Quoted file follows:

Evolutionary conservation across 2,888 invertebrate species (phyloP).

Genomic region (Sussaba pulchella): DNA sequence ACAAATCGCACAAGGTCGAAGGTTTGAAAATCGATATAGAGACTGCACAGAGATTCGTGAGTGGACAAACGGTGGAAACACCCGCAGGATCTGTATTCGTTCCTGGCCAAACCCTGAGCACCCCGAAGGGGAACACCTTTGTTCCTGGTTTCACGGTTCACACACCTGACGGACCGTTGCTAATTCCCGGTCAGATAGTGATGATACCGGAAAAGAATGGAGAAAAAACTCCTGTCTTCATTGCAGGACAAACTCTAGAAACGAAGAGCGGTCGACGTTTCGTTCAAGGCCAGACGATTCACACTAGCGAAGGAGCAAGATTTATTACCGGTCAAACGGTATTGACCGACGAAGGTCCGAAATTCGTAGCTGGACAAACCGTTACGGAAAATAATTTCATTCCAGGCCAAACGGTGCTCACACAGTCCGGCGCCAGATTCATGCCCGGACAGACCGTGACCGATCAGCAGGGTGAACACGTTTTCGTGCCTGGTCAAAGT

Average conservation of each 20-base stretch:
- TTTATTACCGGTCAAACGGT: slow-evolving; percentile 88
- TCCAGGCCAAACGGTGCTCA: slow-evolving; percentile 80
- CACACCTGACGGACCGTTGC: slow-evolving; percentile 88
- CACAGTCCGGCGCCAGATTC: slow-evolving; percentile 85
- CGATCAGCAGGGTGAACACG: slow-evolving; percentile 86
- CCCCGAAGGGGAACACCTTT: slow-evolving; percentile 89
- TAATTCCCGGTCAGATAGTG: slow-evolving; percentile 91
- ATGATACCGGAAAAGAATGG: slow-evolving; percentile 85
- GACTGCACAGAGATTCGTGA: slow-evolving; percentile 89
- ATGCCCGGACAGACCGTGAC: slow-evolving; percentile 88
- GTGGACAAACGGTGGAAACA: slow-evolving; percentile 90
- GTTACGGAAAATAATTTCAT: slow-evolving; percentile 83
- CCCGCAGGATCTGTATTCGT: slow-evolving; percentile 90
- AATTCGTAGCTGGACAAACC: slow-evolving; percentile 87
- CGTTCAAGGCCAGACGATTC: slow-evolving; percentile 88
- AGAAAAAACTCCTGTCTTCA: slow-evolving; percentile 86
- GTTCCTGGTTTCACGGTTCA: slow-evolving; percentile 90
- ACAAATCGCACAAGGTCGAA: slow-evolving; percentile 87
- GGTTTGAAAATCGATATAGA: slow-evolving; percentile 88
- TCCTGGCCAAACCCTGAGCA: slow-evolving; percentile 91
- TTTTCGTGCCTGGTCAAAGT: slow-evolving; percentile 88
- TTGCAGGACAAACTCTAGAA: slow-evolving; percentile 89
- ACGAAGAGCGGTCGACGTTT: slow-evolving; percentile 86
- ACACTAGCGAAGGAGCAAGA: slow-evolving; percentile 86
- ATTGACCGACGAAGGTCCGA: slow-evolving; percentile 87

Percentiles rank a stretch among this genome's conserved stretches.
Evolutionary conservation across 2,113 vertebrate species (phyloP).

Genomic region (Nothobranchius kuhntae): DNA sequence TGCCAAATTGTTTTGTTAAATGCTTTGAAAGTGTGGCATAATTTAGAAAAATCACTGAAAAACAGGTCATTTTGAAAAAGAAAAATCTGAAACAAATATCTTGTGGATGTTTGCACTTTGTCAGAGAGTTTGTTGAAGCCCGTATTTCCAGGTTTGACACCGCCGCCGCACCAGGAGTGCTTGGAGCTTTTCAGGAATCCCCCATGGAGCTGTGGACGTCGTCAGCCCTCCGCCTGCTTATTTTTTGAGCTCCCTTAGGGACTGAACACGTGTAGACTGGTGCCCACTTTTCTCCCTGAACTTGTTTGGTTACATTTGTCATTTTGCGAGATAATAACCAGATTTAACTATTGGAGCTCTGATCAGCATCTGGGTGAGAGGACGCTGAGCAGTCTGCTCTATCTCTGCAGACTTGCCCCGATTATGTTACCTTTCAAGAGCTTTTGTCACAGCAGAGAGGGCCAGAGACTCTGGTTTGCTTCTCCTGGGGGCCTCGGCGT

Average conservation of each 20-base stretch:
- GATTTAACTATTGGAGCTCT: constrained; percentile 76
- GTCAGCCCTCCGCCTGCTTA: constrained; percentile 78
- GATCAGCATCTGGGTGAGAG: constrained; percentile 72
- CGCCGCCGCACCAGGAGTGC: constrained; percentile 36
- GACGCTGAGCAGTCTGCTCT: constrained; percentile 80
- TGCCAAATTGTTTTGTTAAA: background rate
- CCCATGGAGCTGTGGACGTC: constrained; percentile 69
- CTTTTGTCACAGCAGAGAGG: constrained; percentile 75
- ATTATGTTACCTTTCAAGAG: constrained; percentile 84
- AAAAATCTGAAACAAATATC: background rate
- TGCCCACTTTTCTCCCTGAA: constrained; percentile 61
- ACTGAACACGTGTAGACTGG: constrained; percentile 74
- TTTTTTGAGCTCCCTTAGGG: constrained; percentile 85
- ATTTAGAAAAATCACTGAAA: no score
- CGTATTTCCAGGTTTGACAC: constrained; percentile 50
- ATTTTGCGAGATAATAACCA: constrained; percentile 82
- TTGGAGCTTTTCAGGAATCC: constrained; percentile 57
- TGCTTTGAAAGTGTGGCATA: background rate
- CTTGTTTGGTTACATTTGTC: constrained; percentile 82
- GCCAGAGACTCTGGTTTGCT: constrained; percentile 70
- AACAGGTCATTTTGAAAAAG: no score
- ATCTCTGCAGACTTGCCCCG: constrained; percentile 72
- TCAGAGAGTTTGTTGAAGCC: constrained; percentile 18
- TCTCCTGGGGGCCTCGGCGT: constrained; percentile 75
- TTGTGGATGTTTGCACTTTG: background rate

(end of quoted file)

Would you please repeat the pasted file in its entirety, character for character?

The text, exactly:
Evolutionary conservation across 2,888 invertebrate species (phyloP).

Genomic region (Sussaba pulchella): DNA sequence ACAAATCGCACAAGGTCGAAGGTTTGAAAATCGATATAGAGACTGCACAGAGATTCGTGAGTGGACAAACGGTGGAAACACCCGCAGGATCTGTATTCGTTCCTGGCCAAACCCTGAGCACCCCGAAGGGGAACACCTTTGTTCCTGGTTTCACGGTTCACACACCTGACGGACCGTTGCTAATTCCCGGTCAGATAGTGATGATACCGGAAAAGAATGGAGAAAAAACTCCTGTCTTCATTGCAGGACAAACTCTAGAAACGAAGAGCGGTCGACGTTTCGTTCAAGGCCAGACGATTCACACTAGCGAAGGAGCAAGATTTATTACCGGTCAAACGGTATTGACCGACGAAGGTCCGAAATTCGTAGCTGGACAAACCGTTACGGAAAATAATTTCATTCCAGGCCAAACGGTGCTCACACAGTCCGGCGCCAGATTCATGCCCGGACAGACCGTGACCGATCAGCAGGGTGAACACGTTTTCGTGCCTGGTCAAAGT

Average conservation of each 20-base stretch:
- TTTATTACCGGTCAAACGGT: slow-evolving; percentile 88
- TCCAGGCCAAACGGTGCTCA: slow-evolving; percentile 80
- CACACCTGACGGACCGTTGC: slow-evolving; percentile 88
- CACAGTCCGGCGCCAGATTC: slow-evolving; percentile 85
- CGATCAGCAGGGTGAACACG: slow-evolving; percentile 86
- CCCCGAAGGGGAACACCTTT: slow-evolving; percentile 89
- TAATTCCCGGTCAGATAGTG: slow-evolving; percentile 91
- ATGATACCGGAAAAGAATGG: slow-evolving; percentile 85
- GACTGCACAGAGATTCGTGA: slow-evolving; percentile 89
- ATGCCCGGACAGACCGTGAC: slow-evolving; percentile 88
- GTGGACAAACGGTGGAAACA: slow-evolving; percentile 90
- GTTACGGAAAATAATTTCAT: slow-evolving; percentile 83
- CCCGCAGGATCTGTATTCGT: slow-evolving; percentile 90
- AATTCGTAGCTGGACAAACC: slow-evolving; percentile 87
- CGTTCAAGGCCAGACGATTC: slow-evolving; percentile 88
- AGAAAAAACTCCTGTCTTCA: slow-evolving; percentile 86
- GTTCCTGGTTTCACGGTTCA: slow-evolving; percentile 90
- ACAAATCGCACAAGGTCGAA: slow-evolving; percentile 87
- GGTTTGAAAATCGATATAGA: slow-evolving; percentile 88
- TCCTGGCCAAACCCTGAGCA: slow-evolving; percentile 91
- TTTTCGTGCCTGGTCAAAGT: slow-evolving; percentile 88
- TTGCAGGACAAACTCTAGAA: slow-evolving; percentile 89
- ACGAAGAGCGGTCGACGTTT: slow-evolving; percentile 86
- ACACTAGCGAAGGAGCAAGA: slow-evolving; percentile 86
- ATTGACCGACGAAGGTCCGA: slow-evolving; percentile 87

Percentiles rank a stretch among this genome's conserved stretches.
Evolutionary conservation across 2,113 vertebrate species (phyloP).

Genomic region (Nothobranchius kuhntae): DNA sequence TGCCAAATTGTTTTGTTAAATGCTTTGAAAGTGTGGCATAATTTAGAAAAATCACTGAAAAACAGGTCATTTTGAAAAAGAAAAATCTGAAACAAATATCTTGTGGATGTTTGCACTTTGTCAGAGAGTTTGTTGAAGCCCGTATTTCCAGGTTTGACACCGCCGCCGCACCAGGAGTGCTTGGAGCTTTTCAGGAATCCCCCATGGAGCTGTGGACGTCGTCAGCCCTCCGCCTGCTTATTTTTTGAGCTCCCTTAGGGACTGAACACGTGTAGACTGGTGCCCACTTTTCTCCCTGAACTTGTTTGGTTACATTTGTCATTTTGCGAGATAATAACCAGATTTAACTATTGGAGCTCTGATCAGCATCTGGGTGAGAGGACGCTGAGCAGTCTGCTCTATCTCTGCAGACTTGCCCCGATTATGTTACCTTTCAAGAGCTTTTGTCACAGCAGAGAGGGCCAGAGACTCTGGTTTGCTTCTCCTGGGGGCCTCGGCGT

Average conservation of each 20-base stretch:
- GATTTAACTATTGGAGCTCT: constrained; percentile 76
- GTCAGCCCTCCGCCTGCTTA: constrained; percentile 78
- GATCAGCATCTGGGTGAGAG: constrained; percentile 72
- CGCCGCCGCACCAGGAGTGC: constrained; percentile 36
- GACGCTGAGCAGTCTGCTCT: constrained; percentile 80
- TGCCAAATTGTTTTGTTAAA: background rate
- CCCATGGAGCTGTGGACGTC: constrained; percentile 69
- CTTTTGTCACAGCAGAGAGG: constrained; percentile 75
- ATTATGTTACCTTTCAAGAG: constrained; percentile 84
- AAAAATCTGAAACAAATATC: background rate
- TGCCCACTTTTCTCCCTGAA: constrained; percentile 61
- ACTGAACACGTGTAGACTGG: constrained; percentile 74
- TTTTTTGAGCTCCCTTAGGG: constrained; percentile 85
- ATTTAGAAAAATCACTGAAA: no score
- CGTATTTCCAGGTTTGACAC: constrained; percentile 50
- ATTTTGCGAGATAATAACCA: constrained; percentile 82
- TTGGAGCTTTTCAGGAATCC: constrained; percentile 57
- TGCTTTGAAAGTGTGGCATA: background rate
- CTTGTTTGGTTACATTTGTC: constrained; percentile 82
- GCCAGAGACTCTGGTTTGCT: constrained; percentile 70
- AACAGGTCATTTTGAAAAAG: no score
- ATCTCTGCAGACTTGCCCCG: constrained; percentile 72
- TCAGAGAGTTTGTTGAAGCC: constrained; percentile 18
- TCTCCTGGGGGCCTCGGCGT: constrained; percentile 75
- TTGTGGATGTTTGCACTTTG: background rate